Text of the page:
Those Blue-Green Stains

Water supply systems that exceed the US EPA action level for copper must take a number of corrective measures.
Those Blue-Green Stains
Water supply systems that exceed the US EPA action level for copper must take a number of corrective measures.

The Florida Gateway College water program had an inquiry from a public works director of a small community about copper in drinking water. A customer at a convenience store had seen blue-green stains on plumbing fixtures around the soda dispensing equipment. Both the customer and the public works director were concerned.

We explained that these stains do usually indicate the presence of copper in the water. Some factors that can increase copper levels in drinking water are the water’s acidity, soft water, high chlorine residuals, long detention times in pipes and elevated water temperature.

EPA standards

The Safe Drinking Water Act requires the U.S. EPA to determine the levels of contaminants in drinking water at which no adverse health effects are likely. These non-enforceable goals, based solely on possible health risks and exposure over a lifetime, are called maximum contaminant level goals (MCLG). The MCLG for copper is 1.3 mg/L.

For most contaminants, the EPA has an enforceable maximum contaminant level (MCL), based on the MCLG. MCLs are set as close to the MCLGs as feasible. The agency considers cost, benefits, and the ability of public water systems to detect and remove the contaminant using suitable treatment technologies.

However, because copper contamination of drinking water often results from corrosion of customers’ plumbing, the EPA has established a treatment technique rather than an MCL for copper. A treatment technique is an enforceable procedure or level of technology that water systems must observe to ensure control of the contaminant.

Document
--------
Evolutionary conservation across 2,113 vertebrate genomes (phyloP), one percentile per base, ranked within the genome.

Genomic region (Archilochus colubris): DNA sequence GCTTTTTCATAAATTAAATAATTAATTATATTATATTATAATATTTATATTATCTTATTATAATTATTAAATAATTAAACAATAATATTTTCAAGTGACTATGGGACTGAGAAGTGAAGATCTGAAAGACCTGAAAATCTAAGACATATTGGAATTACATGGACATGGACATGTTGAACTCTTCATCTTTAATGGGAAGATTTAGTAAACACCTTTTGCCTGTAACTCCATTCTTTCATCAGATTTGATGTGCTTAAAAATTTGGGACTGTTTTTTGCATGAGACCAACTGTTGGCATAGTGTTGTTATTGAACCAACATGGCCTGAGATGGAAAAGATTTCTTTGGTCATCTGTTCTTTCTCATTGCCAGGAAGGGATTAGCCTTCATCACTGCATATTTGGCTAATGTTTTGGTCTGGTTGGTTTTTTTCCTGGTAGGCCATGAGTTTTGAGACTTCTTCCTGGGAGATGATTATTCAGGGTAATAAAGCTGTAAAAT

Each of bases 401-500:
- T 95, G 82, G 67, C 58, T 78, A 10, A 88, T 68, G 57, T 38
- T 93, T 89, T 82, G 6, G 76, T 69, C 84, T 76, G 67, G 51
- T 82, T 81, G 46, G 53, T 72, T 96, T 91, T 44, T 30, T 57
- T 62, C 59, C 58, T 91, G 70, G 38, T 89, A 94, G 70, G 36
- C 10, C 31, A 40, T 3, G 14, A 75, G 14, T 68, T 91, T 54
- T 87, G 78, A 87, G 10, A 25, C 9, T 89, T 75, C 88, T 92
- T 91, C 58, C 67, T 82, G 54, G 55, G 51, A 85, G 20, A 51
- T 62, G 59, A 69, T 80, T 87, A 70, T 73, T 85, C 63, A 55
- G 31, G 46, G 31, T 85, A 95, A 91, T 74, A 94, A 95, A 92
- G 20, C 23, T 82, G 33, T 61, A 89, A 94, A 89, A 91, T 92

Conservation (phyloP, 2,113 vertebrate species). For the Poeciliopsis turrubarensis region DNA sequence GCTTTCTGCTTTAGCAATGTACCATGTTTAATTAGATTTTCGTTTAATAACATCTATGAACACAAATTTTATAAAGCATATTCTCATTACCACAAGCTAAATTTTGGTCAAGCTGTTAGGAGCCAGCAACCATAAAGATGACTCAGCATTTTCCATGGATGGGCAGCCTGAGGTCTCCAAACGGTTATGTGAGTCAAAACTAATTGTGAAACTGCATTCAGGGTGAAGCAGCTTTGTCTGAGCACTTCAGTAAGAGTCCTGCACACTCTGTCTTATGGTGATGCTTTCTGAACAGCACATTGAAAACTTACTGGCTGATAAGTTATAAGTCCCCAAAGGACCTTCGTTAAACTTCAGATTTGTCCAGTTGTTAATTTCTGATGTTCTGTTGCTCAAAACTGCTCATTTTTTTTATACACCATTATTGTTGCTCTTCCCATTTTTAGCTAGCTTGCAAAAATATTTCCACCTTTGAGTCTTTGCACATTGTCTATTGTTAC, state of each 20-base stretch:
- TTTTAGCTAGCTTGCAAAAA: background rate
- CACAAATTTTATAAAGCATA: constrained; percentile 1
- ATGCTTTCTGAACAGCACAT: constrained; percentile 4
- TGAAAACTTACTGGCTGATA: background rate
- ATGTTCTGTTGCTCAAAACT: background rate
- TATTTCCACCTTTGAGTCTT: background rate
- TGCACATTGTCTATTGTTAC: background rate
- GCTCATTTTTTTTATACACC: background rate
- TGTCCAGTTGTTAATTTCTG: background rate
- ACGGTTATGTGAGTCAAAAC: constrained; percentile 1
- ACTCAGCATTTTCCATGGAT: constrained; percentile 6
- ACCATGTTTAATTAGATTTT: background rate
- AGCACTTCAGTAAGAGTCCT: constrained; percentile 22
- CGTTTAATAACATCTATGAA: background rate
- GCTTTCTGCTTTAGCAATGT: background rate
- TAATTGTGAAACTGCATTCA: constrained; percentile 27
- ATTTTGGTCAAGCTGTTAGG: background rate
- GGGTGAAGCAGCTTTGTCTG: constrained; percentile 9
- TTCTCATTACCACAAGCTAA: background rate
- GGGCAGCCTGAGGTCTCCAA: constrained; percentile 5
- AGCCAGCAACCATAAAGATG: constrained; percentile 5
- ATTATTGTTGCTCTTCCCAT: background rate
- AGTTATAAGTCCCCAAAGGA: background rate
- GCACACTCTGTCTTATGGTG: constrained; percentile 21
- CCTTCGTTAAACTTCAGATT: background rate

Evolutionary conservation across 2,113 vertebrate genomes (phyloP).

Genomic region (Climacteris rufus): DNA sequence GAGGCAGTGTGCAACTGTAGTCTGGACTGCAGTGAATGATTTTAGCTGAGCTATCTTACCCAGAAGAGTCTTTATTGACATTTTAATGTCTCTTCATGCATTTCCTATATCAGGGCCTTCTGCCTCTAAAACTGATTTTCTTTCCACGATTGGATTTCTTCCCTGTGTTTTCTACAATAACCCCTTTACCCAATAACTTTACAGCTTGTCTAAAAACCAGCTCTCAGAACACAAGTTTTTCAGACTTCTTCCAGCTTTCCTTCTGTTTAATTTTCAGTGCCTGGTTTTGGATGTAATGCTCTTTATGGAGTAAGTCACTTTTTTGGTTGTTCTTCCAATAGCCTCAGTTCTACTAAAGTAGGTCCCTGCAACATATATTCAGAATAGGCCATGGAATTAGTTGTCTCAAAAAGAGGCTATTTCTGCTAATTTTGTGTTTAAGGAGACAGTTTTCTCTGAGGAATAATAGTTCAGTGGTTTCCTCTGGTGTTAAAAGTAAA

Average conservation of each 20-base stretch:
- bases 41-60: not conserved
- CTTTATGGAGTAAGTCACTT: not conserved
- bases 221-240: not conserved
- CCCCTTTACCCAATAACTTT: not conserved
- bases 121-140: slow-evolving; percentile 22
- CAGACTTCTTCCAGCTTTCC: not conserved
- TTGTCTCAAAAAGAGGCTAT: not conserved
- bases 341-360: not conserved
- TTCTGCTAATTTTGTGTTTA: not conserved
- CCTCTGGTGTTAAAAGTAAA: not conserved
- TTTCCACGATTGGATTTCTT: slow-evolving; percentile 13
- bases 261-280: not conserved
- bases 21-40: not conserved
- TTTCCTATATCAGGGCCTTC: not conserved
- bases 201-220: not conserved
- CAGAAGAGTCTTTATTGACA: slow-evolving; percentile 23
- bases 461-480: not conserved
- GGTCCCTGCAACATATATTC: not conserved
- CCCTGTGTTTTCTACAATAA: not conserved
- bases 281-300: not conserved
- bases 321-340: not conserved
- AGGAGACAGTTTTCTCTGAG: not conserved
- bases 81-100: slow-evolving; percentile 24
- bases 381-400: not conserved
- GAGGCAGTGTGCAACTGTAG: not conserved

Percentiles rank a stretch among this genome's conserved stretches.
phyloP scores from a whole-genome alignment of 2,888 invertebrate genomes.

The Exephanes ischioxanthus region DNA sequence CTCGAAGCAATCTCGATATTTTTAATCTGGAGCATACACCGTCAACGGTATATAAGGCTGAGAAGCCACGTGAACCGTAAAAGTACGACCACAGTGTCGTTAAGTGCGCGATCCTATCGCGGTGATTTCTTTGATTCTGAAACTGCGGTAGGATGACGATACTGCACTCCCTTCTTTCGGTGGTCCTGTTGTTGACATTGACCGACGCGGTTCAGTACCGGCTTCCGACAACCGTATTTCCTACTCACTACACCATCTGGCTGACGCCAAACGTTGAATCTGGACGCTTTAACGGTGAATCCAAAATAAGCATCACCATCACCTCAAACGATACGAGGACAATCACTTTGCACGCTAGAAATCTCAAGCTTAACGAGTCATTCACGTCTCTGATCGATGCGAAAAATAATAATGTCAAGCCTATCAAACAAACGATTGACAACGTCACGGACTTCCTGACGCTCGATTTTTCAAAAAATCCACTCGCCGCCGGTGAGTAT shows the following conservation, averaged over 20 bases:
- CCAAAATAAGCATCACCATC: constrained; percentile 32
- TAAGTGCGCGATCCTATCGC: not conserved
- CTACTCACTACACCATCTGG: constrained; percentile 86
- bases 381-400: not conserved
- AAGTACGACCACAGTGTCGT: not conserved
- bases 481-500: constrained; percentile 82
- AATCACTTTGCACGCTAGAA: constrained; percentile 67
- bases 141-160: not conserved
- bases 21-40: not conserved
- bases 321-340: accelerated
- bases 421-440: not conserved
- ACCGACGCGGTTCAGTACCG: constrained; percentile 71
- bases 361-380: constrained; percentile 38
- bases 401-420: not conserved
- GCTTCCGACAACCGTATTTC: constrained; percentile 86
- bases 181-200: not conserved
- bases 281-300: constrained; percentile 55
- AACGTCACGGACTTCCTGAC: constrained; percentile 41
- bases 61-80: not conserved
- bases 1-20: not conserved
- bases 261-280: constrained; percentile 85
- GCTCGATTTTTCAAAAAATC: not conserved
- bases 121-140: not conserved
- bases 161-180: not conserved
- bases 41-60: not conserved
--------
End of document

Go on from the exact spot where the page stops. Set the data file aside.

Sources of copper

Copper most often gets into drinking water through corrosion of copper pipes, fixtures and fittings in customers’ homes; brass faucets can also be a source.

Natural copper levels in surface and groundwater are generally very low. High levels may be related to mining, farming, manufacturing, and municipal or industrial wastewater releases into rivers and lakes. Discharges of copper into sewer systems from some residential areas have been found. Copper compounds also occur in agricultural fungicides, algaecides (for water reservoirs), food supplements and fertilizers.

Copper as a nutrient

Copper in small amounts is an essential nutrient for living organisms, including humans. Food sources of copper include shellfish, nuts, grains, leafy vegetables and stone fruits. Typical sources of copper from food range from less than 2 milligrams to 5 milligrams per day.

Copper in drinking water can add up to 45 percent more copper to a person’s diet than what is in food sources. Generally, the body excretes about half the ingested copper daily. Copper is widely distributed within body tissues but accumulates primarily in the liver and kidneys.

Too much copper can cause adverse effects. For example, a single dose of 15 milligrams of copper can cause nausea, vomiting, diarrhea and intestinal cramps. Drinking water that exceeds the action level over many years has been associated with liver damage and kidney disease.